Can I Be Your Dog? By Troy Cummings (9780399554520)
Arfy is a dog looking for a home, so he writes to each house and business on Butternut Street. One by one though, they each say no. The Honeywells have a cat that’s allergic to dogs. The butcher thinks Arfy might steal too many meatballs. The fire station already has a dog. The junkyard just sends a nasty note back. And no one is living in the abandoned house. But as she delivered each of Arfy’s notes, the letter carrier made her own decision. The book ends with tips on how children can help animals who need a home. The use of letters adds a real appeal to this book as Arfy so politely asks for space and then is turned down with a variety of responses, some friendly, some rude and others businesslike. The book will work well for children learning to write letters who need a great model like Arfy to follow. The appealing artwork adds a playful feel and readers will recognize that Arfy has a friend in the letter carrier from the start. Appropriate for ages 3-5. (Reviewed from e-galley provided by Random House and Edelweiss.)
Get on Your Bike by Joukje Akveld and Philip Hopman (9780802854896)
When Bobbi and William have an argument, William shouts that Bobbi should just get on his bike and leave. So that’s exactly what Bobbi does. Bobbi’s head is filled with anger at first and he doesn’t notice what is around him. But as he rides through town and out into the country, he begins to notice things around him. At each stoplight, Bobbi makes a choice of where to head. Sometimes traffic is loud and busy and other times Bobbi is alone in nature. As he rides, his thoughts move from the fight to his surroundings and he notices more and more. His ride brings him full circle back home, where William is waiting for him with dinner already made, cold but not ruined.
This picture book was originally published in the Netherlands and one can see their cycling culture strongly in the images. In most of the images, the roads are crowded with bikes which share the road with the cars and trucks. The story subtly moves through anger and shows a way of coping that allows a natural move from frustration and anger to returning to oneself. The illustrations show a world populated with animals rather than people. Bobbi himself is a panda and William is a bulldog. There are birds, alligators, mice and more riding bikes, driving trucks and walking the towns. Refreshing and friendly, this picture book takes a look at anger and cooling down. Appropriate for ages 4-6. (Reviewed from copy provided by Eerdmans Books for Young Readers.)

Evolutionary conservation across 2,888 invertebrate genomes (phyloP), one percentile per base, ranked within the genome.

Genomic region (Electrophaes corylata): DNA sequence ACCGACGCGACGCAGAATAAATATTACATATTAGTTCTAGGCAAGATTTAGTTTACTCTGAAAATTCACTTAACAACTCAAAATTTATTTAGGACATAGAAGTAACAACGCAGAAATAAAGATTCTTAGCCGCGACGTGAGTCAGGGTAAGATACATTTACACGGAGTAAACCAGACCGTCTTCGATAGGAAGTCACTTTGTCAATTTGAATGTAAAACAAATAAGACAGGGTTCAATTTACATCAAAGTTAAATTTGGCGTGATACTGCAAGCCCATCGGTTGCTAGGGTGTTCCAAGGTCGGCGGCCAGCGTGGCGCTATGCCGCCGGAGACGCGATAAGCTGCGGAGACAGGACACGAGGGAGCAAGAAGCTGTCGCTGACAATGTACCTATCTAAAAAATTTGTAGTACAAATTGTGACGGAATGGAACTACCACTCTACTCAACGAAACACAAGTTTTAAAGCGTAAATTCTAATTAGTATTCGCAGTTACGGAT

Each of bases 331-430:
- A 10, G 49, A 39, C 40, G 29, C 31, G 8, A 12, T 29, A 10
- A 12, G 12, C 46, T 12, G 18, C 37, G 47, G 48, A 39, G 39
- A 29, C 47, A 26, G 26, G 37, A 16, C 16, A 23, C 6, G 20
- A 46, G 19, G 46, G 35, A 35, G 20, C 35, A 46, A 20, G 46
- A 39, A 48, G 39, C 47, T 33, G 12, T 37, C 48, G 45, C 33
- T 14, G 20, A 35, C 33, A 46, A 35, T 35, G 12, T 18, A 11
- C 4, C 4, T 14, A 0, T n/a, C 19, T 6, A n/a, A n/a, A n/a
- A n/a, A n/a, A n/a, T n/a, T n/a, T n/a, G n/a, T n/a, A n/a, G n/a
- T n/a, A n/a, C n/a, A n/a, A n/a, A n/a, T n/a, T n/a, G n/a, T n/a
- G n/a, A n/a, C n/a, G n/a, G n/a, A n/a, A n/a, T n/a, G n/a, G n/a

Hi, Jack! By Mac Barnett, illustrated by Greg Pizzoli (9780425289075)
Two masters take on the easy-reader format in this first in a new series. Jack is a monkey who gets into all sorts of trouble, most of it of his own making. Accompanied by two other characters, Rex the dog and The Lady, Jack steals the lady’s purse in the first chapter. He returns the purse, but soon Jack and Rex are sporting the lipstick that Jack took! When he returns the red lipstick to The Lady, Jack still has one more trick up his sleeve. Young readers will enjoy the naughtiness of Jack and how he manages to make friends and feel sorry and yet still be entirely himself in the end. The writing is simple and friendly for the earliest readers who will also appreciate the chapter book format. Pizzoli’s art is simple and bright. At the end of the book he offers a tutorial of how to draw each of the characters, inviting children to create their own pictures and stories. A great pick for early readers and early reader collections. Appropriate for ages 4-6. (Reviewed from ARC provided by Viking.)